By Julie Tomascik
Damaging and destructive—feral hogs continue to wreak havoc on Texas farms and ranches.
Conventional methods help control the growing population, but they are not enough. Each year, landowners are still set back despite their best efforts, and new tools are needed to help mitigate the damage.
That’s what Texas Farm Bureau outlined in comments submitted in late September to the U.S. Department of Agriculture’s Animal and Plant Health Inspection Service, Wildlife Services.
The state’s largest farm and ranch organization evaluated the toxicant HOGGONE®.
“We need and support development and approval of new tools, including toxicants like HOGGONE, in our fight to control the feral hog population in Texas,” Tracy Tomascik, associate director of Commodity and Regulatory Activities, wrote. “Feral hogs have become an endemic problem, and our state’s farmers and ranchers are unduly burdened by their growing numbers and destructive behavior.”
Texas A&M AgriLife Extension Service estimates feral hogs can be found in 230 out of the 254 counties in the Lone Star State, causing an estimated $52 million annually in damage to farms and ranches.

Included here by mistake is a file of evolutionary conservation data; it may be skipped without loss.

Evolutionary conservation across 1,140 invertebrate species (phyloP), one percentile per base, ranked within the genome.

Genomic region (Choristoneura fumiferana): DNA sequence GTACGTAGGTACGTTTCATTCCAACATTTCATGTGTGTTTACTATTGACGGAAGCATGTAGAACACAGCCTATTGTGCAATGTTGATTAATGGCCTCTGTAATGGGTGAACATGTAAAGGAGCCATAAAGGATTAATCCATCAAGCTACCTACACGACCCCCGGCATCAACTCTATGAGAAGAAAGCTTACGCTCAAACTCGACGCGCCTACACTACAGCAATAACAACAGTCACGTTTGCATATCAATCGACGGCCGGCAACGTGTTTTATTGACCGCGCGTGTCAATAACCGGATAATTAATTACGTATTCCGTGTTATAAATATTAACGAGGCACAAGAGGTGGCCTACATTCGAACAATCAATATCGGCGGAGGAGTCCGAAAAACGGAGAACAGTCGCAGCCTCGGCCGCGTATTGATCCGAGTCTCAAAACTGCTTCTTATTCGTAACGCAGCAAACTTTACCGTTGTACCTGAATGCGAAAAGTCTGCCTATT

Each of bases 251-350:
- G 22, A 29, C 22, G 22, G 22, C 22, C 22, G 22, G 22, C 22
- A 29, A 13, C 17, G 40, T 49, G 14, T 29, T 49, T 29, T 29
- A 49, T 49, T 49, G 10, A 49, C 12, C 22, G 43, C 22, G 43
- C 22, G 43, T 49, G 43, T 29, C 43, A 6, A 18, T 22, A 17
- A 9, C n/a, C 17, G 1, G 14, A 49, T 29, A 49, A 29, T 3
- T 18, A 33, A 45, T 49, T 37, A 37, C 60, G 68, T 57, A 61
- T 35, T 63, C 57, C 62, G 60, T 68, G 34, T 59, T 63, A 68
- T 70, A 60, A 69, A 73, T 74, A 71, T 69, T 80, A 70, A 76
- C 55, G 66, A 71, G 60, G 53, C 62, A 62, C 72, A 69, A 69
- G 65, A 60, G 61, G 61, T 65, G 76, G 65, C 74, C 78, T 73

“The ecological toll is devastating and of great concern,” Tomascik wrote. “Texas watershed authorities report feral hogs as a significant source of contamination of our state waters, and if left uncontrolled, their negative environmental impact will only increase. Their devastation affects wildlife populations that include threatened and endangered species as they are subjected to daily predation by feral hogs.”
HOGGONE is a new bait that uses sodium nitrite. After consumption, hogs lose consciousness, and death follows rapidly from oxygen depletion to vital organs.
TFB stressed the importance of allowing the use of all products possible to combat the destructive feral hogs. But the active ingredient in HOGGONE has adverse effects to domestic livestock.
“Cattle represent the largest agricultural segment in Texas, and research shows they are susceptible to nitrite intoxication,” Tomascik wrote.
Label restrictions that protect livestock should be required when using this product, Tomascik noted.
Feral hogs are a Texas-sized problem that’s growing exponentially with each litter.
“Despite the best efforts through trapping, hunting, aerial shooting and state incentivized depopulation programs, [stakeholders] have failed to keep the population at a manageable level,” he said.